This Jackson County community has pride in spades–and parades.

It’s a warm September morning and 50 people are gathered on the banks of Mill Creek near Ripley—high school students, kids from a local Christian camp, business owners, families, even the mayor. They wade knee-deep in the cool waters, digging out debris—old tires, tree limbs, bits of plastic—and stuff it into canoes and garbage bags for disposal. By the end of the day everyone is caked in mud, scratched, and cold, but laughing. This first creek cleanup project only covered about two miles of Mill Creek Water Trail’s 22-mile stretch, but it’s a start.

“We had ordinary folks hand-in-hand cleaning up the creek that day,” says Sally Blessing, secretary of Main Street Ripley’s board of directors. “It felt good.” The hope is that their work will lead to a revitalization and turn Ripley into a destination for kayaking, canoeing, and camping—one of many efforts in this tiny town to not only support the local economy but also to inspire the next generation of activists. “That sense of ownership in town and pride in where you live is passed on,” Sally says.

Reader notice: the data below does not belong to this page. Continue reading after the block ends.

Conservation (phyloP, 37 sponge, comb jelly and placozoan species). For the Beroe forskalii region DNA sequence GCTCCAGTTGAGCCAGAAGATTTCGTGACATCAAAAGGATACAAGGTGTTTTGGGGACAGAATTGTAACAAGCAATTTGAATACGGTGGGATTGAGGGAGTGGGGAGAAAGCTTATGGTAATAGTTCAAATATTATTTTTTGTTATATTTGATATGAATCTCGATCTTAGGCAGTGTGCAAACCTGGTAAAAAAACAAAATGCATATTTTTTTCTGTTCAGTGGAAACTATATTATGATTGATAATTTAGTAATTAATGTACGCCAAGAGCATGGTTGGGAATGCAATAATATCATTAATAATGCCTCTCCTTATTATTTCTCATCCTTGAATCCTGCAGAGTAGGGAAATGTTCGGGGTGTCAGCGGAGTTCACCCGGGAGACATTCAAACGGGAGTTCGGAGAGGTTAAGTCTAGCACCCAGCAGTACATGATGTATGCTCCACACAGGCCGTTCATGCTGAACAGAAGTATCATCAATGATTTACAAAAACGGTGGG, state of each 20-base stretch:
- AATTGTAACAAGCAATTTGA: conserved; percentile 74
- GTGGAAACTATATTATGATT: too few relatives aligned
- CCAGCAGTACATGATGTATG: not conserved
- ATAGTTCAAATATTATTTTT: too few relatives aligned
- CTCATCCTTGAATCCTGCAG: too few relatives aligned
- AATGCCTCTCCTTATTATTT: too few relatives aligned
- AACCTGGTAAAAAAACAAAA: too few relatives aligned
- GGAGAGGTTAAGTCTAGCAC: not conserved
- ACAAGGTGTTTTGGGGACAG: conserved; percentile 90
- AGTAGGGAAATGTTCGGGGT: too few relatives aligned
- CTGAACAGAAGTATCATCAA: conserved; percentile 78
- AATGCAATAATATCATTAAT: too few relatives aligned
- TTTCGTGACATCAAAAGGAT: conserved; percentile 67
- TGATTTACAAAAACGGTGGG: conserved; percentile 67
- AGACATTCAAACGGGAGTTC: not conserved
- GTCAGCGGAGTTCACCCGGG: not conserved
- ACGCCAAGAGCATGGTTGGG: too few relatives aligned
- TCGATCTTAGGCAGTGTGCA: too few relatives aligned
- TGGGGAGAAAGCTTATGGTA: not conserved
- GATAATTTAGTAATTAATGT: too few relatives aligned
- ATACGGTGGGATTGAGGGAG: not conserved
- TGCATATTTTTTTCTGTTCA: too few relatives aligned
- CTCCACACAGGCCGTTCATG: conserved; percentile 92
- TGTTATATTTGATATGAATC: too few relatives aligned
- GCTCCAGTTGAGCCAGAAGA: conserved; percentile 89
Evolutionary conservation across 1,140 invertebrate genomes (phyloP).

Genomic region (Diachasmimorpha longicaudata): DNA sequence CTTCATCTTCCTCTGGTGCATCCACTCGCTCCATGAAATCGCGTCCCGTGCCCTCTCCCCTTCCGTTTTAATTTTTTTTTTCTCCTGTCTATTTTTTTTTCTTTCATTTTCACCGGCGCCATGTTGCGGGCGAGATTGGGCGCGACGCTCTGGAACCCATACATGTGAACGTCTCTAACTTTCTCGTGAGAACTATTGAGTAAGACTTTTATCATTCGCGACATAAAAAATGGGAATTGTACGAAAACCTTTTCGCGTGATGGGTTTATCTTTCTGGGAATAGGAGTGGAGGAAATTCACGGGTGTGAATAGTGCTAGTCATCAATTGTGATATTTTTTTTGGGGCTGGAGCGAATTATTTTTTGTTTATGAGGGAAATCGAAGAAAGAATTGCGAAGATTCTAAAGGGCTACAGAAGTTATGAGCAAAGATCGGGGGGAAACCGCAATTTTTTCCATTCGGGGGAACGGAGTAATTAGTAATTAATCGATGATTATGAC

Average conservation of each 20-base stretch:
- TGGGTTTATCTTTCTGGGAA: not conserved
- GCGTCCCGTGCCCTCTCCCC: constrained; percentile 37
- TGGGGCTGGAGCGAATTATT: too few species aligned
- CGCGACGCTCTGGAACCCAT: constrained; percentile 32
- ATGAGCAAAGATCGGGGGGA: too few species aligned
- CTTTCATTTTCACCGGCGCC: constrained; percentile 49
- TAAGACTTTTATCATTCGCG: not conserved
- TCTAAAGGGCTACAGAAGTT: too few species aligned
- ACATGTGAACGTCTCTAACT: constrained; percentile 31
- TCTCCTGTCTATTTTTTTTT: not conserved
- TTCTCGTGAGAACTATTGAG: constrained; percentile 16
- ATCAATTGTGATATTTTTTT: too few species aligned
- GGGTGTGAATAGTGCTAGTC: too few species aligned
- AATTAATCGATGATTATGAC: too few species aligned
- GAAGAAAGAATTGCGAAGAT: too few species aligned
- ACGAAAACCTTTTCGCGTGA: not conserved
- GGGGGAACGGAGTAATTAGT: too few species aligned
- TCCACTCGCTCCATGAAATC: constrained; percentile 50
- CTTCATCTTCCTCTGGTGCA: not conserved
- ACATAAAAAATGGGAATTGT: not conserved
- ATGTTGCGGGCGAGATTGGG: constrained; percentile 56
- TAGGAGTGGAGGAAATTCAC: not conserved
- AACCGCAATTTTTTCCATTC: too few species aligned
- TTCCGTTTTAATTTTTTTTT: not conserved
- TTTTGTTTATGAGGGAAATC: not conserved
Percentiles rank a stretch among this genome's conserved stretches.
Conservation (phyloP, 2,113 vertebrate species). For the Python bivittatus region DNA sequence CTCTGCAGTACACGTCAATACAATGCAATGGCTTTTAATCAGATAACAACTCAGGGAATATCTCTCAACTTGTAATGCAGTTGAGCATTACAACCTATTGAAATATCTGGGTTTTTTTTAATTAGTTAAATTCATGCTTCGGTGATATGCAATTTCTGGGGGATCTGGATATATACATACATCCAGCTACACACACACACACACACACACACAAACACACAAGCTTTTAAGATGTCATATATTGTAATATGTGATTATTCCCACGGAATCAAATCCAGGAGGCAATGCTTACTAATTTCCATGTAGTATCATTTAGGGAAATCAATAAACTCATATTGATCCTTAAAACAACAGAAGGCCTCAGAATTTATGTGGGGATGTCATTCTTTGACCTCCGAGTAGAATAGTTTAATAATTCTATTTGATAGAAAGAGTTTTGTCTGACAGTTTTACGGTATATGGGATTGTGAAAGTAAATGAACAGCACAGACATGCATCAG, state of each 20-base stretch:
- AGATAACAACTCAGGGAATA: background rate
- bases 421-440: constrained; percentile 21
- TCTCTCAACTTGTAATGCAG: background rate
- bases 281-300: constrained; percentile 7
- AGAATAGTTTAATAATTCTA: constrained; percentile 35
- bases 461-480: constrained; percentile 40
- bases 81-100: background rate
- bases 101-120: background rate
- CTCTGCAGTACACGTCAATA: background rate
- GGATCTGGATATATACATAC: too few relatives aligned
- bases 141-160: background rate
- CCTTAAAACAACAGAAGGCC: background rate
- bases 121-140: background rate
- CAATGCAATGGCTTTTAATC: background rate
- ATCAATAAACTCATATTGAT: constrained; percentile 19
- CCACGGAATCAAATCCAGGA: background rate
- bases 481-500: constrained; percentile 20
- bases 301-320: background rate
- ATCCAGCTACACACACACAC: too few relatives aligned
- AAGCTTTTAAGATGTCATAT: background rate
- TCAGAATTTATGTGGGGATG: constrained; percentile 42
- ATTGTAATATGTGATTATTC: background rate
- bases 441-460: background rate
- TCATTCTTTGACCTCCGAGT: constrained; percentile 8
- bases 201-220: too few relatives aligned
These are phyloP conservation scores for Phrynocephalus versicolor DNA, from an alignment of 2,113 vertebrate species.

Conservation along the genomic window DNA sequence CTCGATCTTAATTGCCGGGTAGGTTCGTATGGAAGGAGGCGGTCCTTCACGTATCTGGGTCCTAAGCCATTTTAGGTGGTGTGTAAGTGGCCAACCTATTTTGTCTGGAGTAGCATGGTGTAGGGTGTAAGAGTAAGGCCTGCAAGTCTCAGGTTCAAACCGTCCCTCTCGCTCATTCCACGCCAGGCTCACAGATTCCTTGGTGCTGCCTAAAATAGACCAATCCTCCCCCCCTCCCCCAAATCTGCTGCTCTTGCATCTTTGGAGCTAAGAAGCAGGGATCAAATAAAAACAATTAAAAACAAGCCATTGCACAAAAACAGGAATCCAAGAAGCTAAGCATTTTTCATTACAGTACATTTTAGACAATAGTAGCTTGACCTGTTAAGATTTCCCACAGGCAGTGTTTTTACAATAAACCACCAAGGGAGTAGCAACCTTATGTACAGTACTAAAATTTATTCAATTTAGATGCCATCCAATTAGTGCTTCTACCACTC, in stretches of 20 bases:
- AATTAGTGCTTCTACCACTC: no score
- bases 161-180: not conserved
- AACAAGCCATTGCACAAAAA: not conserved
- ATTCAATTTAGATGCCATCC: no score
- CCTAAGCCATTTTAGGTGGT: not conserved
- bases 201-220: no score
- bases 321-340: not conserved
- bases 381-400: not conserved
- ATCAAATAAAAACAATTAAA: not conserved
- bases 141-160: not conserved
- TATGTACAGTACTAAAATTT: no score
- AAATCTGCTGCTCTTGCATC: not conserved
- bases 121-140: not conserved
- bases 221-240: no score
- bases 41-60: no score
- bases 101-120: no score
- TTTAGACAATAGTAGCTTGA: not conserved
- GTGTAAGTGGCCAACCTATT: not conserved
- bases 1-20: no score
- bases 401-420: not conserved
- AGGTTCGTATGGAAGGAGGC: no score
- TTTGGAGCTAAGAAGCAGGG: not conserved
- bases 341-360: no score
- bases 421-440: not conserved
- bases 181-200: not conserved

Events like this are nothing out of the ordinary in Ripley. The community has banded together to restore the historic Alpine Theatre, put on events like the annual Mountain State Art & Craft Fair, form a convention and visitors bureau, and honor military veterans. Readers of WV Living voted it Town with Most Community Pride in 2014. With a population of less than 4,000, it is Norman Rockwell-esque, not only in its quaint businesses, shops, and dining, but in its sense of belonging. “I’ve lived in other counties and community pride is sometimes overregulated. Ripley lets you live. It’s a pride that comes from the people, from within—not from the government. That’s what we all have in common, a sense of being neighbors,” Sally says.

This manifests itself in big turnouts for high school events, residents who take the ‘shop local’ movement to heart, and lots and lots of parades. “We may lead the state in parades per capita,” says Mike Ruben, Ripley Convention and Visitors Bureau director. The city is also known for having the biggest small-town Independence Day celebration in America. “In many ways Ripley epitomizes the Fourth of July in America, those values. It’s a slice of Americana,” he says. Carolyn Rader, Ripley’s mayor, says natives and transplants feel equally at home here in Jackson County. “We all strive to make everyone feel welcome, no matter how long they’re staying. We’re proud of our families, our city, and our different heritages,” she says. “I think the common denominator is that we all work together.”


photographed by NIKKI BOWMAN